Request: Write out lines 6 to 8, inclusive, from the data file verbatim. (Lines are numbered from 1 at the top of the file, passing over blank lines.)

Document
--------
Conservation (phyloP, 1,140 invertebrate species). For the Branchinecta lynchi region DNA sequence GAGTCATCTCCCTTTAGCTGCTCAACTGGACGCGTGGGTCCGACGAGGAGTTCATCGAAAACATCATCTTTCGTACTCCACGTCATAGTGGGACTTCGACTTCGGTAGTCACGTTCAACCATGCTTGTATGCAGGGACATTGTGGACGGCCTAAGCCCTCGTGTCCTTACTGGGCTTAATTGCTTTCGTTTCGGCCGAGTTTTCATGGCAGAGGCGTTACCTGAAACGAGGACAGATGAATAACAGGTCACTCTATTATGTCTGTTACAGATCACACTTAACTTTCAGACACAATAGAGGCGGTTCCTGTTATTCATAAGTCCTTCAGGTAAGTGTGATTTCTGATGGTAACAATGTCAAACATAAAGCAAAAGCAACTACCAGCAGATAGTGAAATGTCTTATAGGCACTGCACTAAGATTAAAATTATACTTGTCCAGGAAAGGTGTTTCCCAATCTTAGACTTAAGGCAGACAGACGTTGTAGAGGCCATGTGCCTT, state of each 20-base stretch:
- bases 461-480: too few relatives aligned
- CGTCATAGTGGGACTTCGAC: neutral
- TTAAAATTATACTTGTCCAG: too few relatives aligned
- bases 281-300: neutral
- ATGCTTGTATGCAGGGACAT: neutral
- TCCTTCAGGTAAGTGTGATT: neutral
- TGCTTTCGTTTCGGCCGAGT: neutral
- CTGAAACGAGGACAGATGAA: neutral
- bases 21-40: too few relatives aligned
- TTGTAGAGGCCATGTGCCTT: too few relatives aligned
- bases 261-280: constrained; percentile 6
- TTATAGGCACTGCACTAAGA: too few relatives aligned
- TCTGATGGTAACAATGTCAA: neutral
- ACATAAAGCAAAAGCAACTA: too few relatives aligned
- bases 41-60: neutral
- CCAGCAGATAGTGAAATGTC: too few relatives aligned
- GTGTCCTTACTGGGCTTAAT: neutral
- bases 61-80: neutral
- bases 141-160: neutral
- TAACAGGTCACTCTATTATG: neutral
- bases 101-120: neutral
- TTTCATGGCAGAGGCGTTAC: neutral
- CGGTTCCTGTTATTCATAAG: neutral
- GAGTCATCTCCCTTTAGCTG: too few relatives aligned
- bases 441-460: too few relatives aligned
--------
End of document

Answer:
- ATGCTTGTATGCAGGGACAT: neutral
- TCCTTCAGGTAAGTGTGATT: neutral
- TGCTTTCGTTTCGGCCGAGT: neutral